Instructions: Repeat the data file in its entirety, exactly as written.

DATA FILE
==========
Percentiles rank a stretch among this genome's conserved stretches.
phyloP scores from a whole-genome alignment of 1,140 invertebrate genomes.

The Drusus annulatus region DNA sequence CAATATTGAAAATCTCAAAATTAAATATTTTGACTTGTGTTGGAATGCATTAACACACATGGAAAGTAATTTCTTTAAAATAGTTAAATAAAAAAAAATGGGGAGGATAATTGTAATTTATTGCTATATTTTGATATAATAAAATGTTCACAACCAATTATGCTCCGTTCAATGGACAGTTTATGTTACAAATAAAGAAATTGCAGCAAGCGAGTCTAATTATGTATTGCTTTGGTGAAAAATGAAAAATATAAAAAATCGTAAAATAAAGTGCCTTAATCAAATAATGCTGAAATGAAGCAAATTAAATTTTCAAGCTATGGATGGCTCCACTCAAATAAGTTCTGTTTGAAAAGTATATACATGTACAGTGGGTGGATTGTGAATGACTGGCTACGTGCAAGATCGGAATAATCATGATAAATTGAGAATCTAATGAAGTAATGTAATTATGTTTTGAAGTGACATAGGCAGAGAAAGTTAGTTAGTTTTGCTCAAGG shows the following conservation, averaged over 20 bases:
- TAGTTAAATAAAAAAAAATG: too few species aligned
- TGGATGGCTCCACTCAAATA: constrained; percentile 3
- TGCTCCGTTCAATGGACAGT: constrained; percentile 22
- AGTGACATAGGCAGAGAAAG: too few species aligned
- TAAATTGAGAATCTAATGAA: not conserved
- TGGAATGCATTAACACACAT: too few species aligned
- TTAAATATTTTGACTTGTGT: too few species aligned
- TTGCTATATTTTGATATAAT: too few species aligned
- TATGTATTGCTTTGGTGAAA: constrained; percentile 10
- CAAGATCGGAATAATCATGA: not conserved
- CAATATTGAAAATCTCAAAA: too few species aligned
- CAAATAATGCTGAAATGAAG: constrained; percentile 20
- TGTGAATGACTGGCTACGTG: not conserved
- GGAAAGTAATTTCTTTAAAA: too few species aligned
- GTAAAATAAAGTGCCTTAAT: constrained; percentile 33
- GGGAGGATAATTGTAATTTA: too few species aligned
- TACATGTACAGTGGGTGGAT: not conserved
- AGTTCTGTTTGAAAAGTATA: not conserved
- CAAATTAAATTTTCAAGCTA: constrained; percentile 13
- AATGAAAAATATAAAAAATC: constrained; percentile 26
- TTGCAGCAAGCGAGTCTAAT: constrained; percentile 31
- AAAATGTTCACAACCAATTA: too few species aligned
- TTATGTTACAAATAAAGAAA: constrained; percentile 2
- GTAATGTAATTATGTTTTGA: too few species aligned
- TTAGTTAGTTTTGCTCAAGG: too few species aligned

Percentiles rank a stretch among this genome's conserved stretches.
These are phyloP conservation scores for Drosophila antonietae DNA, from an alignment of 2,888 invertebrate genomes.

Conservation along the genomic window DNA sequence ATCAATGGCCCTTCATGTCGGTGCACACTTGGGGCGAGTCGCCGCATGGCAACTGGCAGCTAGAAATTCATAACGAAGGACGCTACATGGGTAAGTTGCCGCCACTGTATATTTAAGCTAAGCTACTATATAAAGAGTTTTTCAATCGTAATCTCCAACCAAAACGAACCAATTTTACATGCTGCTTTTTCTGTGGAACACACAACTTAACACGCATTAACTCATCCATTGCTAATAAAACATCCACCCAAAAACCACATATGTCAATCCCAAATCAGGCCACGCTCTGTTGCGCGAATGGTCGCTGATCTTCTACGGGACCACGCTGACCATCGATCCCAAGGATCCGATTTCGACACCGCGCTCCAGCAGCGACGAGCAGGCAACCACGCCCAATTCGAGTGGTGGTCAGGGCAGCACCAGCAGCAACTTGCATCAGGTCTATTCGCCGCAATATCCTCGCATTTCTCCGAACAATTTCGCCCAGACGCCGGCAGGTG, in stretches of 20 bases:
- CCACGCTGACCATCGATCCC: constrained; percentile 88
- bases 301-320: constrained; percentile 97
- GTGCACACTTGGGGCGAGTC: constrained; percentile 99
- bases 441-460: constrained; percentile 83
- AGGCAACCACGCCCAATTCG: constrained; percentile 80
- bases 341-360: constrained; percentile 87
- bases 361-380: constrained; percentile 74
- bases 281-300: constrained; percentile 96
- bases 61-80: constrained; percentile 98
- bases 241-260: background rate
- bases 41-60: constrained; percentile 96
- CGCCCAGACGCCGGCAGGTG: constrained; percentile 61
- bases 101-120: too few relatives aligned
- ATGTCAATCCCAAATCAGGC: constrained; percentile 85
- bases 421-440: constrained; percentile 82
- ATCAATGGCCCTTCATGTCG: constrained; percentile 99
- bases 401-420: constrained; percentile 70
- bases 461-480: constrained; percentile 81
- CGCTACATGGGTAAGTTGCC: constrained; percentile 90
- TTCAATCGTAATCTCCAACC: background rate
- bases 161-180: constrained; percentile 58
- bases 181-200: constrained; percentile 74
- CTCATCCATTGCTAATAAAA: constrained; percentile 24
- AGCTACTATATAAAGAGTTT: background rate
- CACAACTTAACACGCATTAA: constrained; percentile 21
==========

Percentiles rank a stretch among this genome's conserved stretches.
phyloP scores from a whole-genome alignment of 1,140 invertebrate genomes.

The Drusus annulatus region DNA sequence CAATATTGAAAATCTCAAAATTAAATATTTTGACTTGTGTTGGAATGCATTAACACACATGGAAAGTAATTTCTTTAAAATAGTTAAATAAAAAAAAATGGGGAGGATAATTGTAATTTATTGCTATATTTTGATATAATAAAATGTTCACAACCAATTATGCTCCGTTCAATGGACAGTTTATGTTACAAATAAAGAAATTGCAGCAAGCGAGTCTAATTATGTATTGCTTTGGTGAAAAATGAAAAATATAAAAAATCGTAAAATAAAGTGCCTTAATCAAATAATGCTGAAATGAAGCAAATTAAATTTTCAAGCTATGGATGGCTCCACTCAAATAAGTTCTGTTTGAAAAGTATATACATGTACAGTGGGTGGATTGTGAATGACTGGCTACGTGCAAGATCGGAATAATCATGATAAATTGAGAATCTAATGAAGTAATGTAATTATGTTTTGAAGTGACATAGGCAGAGAAAGTTAGTTAGTTTTGCTCAAGG shows the following conservation, averaged over 20 bases:
- TAGTTAAATAAAAAAAAATG: too few species aligned
- TGGATGGCTCCACTCAAATA: constrained; percentile 3
- TGCTCCGTTCAATGGACAGT: constrained; percentile 22
- AGTGACATAGGCAGAGAAAG: too few species aligned
- TAAATTGAGAATCTAATGAA: not conserved
- TGGAATGCATTAACACACAT: too few species aligned
- TTAAATATTTTGACTTGTGT: too few species aligned
- TTGCTATATTTTGATATAAT: too few species aligned
- TATGTATTGCTTTGGTGAAA: constrained; percentile 10
- CAAGATCGGAATAATCATGA: not conserved
- CAATATTGAAAATCTCAAAA: too few species aligned
- CAAATAATGCTGAAATGAAG: constrained; percentile 20
- TGTGAATGACTGGCTACGTG: not conserved
- GGAAAGTAATTTCTTTAAAA: too few species aligned
- GTAAAATAAAGTGCCTTAAT: constrained; percentile 33
- GGGAGGATAATTGTAATTTA: too few species aligned
- TACATGTACAGTGGGTGGAT: not conserved
- AGTTCTGTTTGAAAAGTATA: not conserved
- CAAATTAAATTTTCAAGCTA: constrained; percentile 13
- AATGAAAAATATAAAAAATC: constrained; percentile 26
- TTGCAGCAAGCGAGTCTAAT: constrained; percentile 31
- AAAATGTTCACAACCAATTA: too few species aligned
- TTATGTTACAAATAAAGAAA: constrained; percentile 2
- GTAATGTAATTATGTTTTGA: too few species aligned
- TTAGTTAGTTTTGCTCAAGG: too few species aligned

Percentiles rank a stretch among this genome's conserved stretches.
These are phyloP conservation scores for Drosophila antonietae DNA, from an alignment of 2,888 invertebrate genomes.

Conservation along the genomic window DNA sequence ATCAATGGCCCTTCATGTCGGTGCACACTTGGGGCGAGTCGCCGCATGGCAACTGGCAGCTAGAAATTCATAACGAAGGACGCTACATGGGTAAGTTGCCGCCACTGTATATTTAAGCTAAGCTACTATATAAAGAGTTTTTCAATCGTAATCTCCAACCAAAACGAACCAATTTTACATGCTGCTTTTTCTGTGGAACACACAACTTAACACGCATTAACTCATCCATTGCTAATAAAACATCCACCCAAAAACCACATATGTCAATCCCAAATCAGGCCACGCTCTGTTGCGCGAATGGTCGCTGATCTTCTACGGGACCACGCTGACCATCGATCCCAAGGATCCGATTTCGACACCGCGCTCCAGCAGCGACGAGCAGGCAACCACGCCCAATTCGAGTGGTGGTCAGGGCAGCACCAGCAGCAACTTGCATCAGGTCTATTCGCCGCAATATCCTCGCATTTCTCCGAACAATTTCGCCCAGACGCCGGCAGGTG, in stretches of 20 bases:
- CCACGCTGACCATCGATCCC: constrained; percentile 88
- bases 301-320: constrained; percentile 97
- GTGCACACTTGGGGCGAGTC: constrained; percentile 99
- bases 441-460: constrained; percentile 83
- AGGCAACCACGCCCAATTCG: constrained; percentile 80
- bases 341-360: constrained; percentile 87
- bases 361-380: constrained; percentile 74
- bases 281-300: constrained; percentile 96
- bases 61-80: constrained; percentile 98
- bases 241-260: background rate
- bases 41-60: constrained; percentile 96
- CGCCCAGACGCCGGCAGGTG: constrained; percentile 61
- bases 101-120: too few relatives aligned
- ATGTCAATCCCAAATCAGGC: constrained; percentile 85
- bases 421-440: constrained; percentile 82
- ATCAATGGCCCTTCATGTCG: constrained; percentile 99
- bases 401-420: constrained; percentile 70
- bases 461-480: constrained; percentile 81
- CGCTACATGGGTAAGTTGCC: constrained; percentile 90
- TTCAATCGTAATCTCCAACC: background rate
- bases 161-180: constrained; percentile 58
- bases 181-200: constrained; percentile 74
- CTCATCCATTGCTAATAAAA: constrained; percentile 24
- AGCTACTATATAAAGAGTTT: background rate
- CACAACTTAACACGCATTAA: constrained; percentile 21